Madurai police have a challenging September and October ahead, writes S. Sundar
September and October give a litmus test to the Madurai police. The death anniversary of Dalit leader Immanuel Sekaran and the guru puja of Muthuramalinga Thevar fall on these months.
Every year the police gear up by August-end for liaison with the warring caste groups to maintain law and order and ensure tranquillity. Thousands of police personnel are deployed in the district at least two days prior to those two events. But, two bloody incidents that took place last year — the murder of a Sub-Inspector of Police, Alwin Sudan in November during the Maruthu Pandiyar Guru puja, and the death of seven persons in a petrol bomb attack on October 30 during Thevar Guru puja — has put the police on a even tighter spot this year.
The police fear a backlash by rival groups on September 11 and October 30. Two months back, a caste Hindu organisation warned the police of ‘retaliation’ if the accused in the petrol bomb case were allowed to come out on bail.
Against this backdrop, quiet a few key posts in the city and district police are lying vacant for the past few months. It has become a matter of concern ahead of the tense months.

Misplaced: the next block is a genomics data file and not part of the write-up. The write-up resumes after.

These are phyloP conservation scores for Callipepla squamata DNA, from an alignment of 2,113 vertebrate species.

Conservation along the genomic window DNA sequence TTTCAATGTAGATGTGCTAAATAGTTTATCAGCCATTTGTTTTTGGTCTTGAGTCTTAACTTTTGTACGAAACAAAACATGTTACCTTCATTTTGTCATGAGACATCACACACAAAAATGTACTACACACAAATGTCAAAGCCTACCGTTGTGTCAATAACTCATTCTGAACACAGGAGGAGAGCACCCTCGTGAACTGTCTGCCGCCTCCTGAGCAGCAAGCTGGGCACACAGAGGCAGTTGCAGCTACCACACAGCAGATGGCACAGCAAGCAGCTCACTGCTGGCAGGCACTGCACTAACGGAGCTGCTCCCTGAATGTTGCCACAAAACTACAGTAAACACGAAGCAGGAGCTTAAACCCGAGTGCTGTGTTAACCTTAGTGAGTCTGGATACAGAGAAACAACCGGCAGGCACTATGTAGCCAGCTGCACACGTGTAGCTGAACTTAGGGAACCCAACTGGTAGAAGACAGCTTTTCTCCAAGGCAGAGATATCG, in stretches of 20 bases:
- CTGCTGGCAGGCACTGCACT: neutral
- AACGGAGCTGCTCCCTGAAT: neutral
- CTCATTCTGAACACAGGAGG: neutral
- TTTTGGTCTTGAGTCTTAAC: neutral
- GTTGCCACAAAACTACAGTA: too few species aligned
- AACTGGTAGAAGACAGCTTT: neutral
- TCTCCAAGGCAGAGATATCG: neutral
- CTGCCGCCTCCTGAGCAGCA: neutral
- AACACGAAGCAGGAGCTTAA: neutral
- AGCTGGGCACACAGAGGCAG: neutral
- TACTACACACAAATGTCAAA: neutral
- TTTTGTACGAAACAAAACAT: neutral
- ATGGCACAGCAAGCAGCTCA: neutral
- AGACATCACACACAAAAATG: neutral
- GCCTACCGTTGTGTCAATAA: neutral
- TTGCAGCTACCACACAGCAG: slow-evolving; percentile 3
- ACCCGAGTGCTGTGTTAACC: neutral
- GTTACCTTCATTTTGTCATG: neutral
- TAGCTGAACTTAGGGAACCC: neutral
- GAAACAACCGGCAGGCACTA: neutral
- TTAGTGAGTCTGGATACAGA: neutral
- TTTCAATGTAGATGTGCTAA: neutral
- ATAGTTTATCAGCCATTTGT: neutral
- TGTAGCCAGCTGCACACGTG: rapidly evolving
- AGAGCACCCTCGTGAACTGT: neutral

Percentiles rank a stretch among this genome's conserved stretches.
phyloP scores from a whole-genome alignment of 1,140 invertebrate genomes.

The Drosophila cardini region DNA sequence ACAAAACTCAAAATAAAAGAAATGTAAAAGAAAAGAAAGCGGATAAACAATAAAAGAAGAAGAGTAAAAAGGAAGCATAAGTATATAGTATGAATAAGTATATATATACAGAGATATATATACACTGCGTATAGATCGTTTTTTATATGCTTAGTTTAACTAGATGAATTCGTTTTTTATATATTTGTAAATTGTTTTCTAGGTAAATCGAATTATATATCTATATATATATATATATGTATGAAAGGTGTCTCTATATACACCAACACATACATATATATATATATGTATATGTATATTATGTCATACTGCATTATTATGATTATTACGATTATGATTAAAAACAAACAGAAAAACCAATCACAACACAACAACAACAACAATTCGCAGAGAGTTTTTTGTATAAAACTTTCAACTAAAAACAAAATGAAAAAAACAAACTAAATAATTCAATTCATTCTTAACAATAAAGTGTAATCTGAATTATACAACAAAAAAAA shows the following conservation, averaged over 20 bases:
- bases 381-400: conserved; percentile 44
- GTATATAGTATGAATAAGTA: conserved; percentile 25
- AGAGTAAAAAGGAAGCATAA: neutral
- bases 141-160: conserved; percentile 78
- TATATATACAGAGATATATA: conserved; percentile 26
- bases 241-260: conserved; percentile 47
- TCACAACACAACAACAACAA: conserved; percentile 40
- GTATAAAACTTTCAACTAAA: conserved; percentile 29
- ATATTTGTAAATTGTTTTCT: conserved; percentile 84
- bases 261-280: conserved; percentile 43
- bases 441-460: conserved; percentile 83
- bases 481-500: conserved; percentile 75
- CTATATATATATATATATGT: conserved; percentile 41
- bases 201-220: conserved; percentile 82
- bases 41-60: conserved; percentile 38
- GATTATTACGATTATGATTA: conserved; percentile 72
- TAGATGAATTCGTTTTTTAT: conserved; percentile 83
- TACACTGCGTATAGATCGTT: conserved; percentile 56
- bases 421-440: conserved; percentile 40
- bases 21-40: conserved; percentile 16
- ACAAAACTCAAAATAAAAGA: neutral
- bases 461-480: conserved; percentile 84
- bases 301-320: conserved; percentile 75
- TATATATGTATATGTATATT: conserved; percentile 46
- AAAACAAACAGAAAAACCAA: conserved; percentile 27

The State Government has only recently made an announcement to fill the post of Deputy Inspector General of Police (Madurai Range) which has been lying vacant since April. The new officer is yet to assume charge.
Moreover, the posts of three Deputy Commissioners and an Assistant Commissioner (Thilagar Thidal) in the city and one Additional Superintendent of Police and four Deputy Superintendents of Police in the rural district are lying vacant. The additional workload caused by of the three vacant posts of the DCs — Traffic, Headquarters and Armed Reserve — has fallen on the two Deputy Commissioners taking care of law and order and crime.
The vacancies in the posts of the ADSP (Prohibition Enforcement Wing), and the DSPs (PEW, Tirumangalam, Oomachikulam and District Crime Bureau) have become a major handicap in the effective functioning of the district police.
“Oomachikulam is one of the biggest sub-divisions in the State. With a National Highway cutting through the Tirumangalam sub-division, it is prone to road accidents, and taking care of the accident victims is a big challenge. Besides law and order problems surface in the sub-division all the time,” a police officer said.
The District Crime Branch assumes significance with the investigation into the multi-crore granite scam since it has to follow the 80 cases registered so far against illegal granite mining.
The officer said time was running out for filling these posts as the new officers, who assume charge, would have very little time to study those areas before facing the challenges of the two events.